(Lovely green spaces, visit your local plane of torment.)
The premise of the game as I understand it is that you are in hell, but still determined to escape the icy hands of death, you have a revolver and a dream. That dream is to kill enough daemons that certain portals open to eject you from the current plane. You need to act fast though, turns out death is great white for murder and can sniff you out by your wanton rearrangement of daemon faces.
(You need a lisence to practice plastic surgery in his domain)
Once the gassy grimace arrives it’s gets a little Slayer-y, what with the raining blood and you’ve run out of time to Picasso zombie faces. Your only options now are escape or death.
(Get used to this screen..)
Before each new level of hell you will recieve either a blessing, a random positive buff. Or a curse, a de-buff. Or you can let luck decide and earn yourself a little money for better guns.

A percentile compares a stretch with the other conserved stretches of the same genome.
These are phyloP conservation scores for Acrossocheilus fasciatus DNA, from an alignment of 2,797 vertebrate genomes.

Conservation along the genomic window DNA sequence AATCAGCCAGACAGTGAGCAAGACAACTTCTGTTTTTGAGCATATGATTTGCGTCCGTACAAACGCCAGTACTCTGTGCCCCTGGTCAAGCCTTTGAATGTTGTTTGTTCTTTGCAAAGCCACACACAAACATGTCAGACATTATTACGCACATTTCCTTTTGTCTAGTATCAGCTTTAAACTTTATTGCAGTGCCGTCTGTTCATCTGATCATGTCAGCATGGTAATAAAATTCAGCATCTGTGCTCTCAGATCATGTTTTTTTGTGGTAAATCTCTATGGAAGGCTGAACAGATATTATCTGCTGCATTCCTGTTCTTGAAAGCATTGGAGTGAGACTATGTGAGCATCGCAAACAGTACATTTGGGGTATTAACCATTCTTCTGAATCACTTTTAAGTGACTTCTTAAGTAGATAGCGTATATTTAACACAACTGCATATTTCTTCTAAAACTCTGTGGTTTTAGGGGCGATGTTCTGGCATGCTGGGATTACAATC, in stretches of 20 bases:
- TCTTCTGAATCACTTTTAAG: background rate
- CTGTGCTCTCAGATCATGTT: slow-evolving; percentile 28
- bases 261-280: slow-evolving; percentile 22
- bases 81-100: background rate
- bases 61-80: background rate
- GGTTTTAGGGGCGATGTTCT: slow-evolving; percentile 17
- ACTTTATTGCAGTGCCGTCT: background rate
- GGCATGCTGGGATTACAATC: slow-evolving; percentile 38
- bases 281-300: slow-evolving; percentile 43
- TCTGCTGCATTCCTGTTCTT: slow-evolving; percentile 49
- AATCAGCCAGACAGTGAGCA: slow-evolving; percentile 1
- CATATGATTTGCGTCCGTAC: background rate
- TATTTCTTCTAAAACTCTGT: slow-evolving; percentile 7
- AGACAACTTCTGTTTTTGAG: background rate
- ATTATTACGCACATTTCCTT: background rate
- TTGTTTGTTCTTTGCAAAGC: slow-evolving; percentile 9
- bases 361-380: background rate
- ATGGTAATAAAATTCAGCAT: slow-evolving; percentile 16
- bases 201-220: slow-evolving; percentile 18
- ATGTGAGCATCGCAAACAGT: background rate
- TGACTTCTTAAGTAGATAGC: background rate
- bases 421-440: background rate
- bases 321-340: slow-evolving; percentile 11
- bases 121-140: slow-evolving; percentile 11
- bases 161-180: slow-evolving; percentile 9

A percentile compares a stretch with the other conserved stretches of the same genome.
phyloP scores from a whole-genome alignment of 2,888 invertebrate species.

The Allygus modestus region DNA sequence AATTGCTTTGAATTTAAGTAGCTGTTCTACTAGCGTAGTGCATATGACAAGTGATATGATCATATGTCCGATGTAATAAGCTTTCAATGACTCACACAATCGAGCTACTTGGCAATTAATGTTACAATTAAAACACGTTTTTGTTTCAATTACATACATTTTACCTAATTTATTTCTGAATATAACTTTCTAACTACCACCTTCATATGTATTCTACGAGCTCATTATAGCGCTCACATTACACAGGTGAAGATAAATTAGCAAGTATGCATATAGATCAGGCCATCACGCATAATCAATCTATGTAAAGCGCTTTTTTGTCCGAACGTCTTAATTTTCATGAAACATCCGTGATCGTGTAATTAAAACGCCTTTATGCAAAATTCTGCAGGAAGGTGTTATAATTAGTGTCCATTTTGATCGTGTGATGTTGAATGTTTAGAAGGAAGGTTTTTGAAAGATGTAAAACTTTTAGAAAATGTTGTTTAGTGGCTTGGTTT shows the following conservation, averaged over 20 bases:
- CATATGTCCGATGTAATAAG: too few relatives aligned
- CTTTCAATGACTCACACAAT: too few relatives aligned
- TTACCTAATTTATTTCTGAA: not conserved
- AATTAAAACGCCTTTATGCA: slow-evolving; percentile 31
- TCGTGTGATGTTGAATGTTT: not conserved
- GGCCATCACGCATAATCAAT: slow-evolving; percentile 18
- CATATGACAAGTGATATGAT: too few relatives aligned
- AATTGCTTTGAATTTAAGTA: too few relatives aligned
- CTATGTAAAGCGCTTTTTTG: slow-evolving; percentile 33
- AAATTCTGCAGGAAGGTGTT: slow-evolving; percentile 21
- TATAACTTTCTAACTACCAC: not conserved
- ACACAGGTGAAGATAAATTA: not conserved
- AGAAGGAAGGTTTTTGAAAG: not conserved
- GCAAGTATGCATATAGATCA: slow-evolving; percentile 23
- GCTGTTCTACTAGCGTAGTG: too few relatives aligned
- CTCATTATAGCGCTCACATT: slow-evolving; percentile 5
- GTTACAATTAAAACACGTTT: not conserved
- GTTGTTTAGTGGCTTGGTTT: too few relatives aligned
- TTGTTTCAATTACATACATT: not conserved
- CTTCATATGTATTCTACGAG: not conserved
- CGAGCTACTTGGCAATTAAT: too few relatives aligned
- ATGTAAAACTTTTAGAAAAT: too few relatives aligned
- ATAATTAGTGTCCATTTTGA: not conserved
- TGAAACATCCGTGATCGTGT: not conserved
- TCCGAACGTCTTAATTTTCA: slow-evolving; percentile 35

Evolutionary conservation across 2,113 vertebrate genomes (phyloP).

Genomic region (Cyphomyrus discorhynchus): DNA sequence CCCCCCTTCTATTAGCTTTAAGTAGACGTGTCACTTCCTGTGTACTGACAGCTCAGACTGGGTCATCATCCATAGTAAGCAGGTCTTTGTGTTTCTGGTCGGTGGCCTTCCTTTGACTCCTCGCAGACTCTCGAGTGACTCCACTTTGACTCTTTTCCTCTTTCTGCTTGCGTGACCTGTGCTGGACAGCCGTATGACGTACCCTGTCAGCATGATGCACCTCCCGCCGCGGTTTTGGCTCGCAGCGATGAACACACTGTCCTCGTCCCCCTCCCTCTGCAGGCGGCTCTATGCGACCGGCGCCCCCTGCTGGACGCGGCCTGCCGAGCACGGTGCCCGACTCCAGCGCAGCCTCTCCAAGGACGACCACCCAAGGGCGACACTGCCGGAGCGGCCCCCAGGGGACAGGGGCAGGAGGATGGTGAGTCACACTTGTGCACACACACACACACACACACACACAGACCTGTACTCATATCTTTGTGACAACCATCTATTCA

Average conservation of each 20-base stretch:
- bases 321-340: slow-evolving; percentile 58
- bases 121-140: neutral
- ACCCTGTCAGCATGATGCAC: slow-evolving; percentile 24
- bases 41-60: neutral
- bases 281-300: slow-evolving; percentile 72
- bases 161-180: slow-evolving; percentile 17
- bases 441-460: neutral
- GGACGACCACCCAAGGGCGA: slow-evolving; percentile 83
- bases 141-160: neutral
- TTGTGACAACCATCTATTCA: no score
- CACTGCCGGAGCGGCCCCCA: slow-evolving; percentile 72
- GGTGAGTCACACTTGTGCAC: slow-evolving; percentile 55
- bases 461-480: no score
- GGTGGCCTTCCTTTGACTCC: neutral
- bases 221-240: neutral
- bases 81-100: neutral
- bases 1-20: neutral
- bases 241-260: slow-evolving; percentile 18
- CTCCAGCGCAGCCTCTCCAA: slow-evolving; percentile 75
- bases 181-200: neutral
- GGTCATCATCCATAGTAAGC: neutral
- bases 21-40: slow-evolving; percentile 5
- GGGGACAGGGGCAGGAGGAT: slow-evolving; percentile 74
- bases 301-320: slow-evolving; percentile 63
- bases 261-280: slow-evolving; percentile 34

I loved this game, and as such I bring it to you, my minions..
Let no pixel survive!
I won’t lie to you here, this game is very much the marmite of games. If you love it, it will consume you, devouring every mote of time in your life until you awaken in a stupor wondering where your wife and kids are and why there’s a stack of mail bigger than your dog in the passage way. Or you’ll play it once and get bored.
This Book is a Dungeon tells the story of a protagonist with some terminal disease, slowly losing touch with everyone and everything they know. Becoming increasingly spiteful and regretful of life. Until one day they happen upon a book from a bag left on the subway, a suspiciously Necronomicon looking book.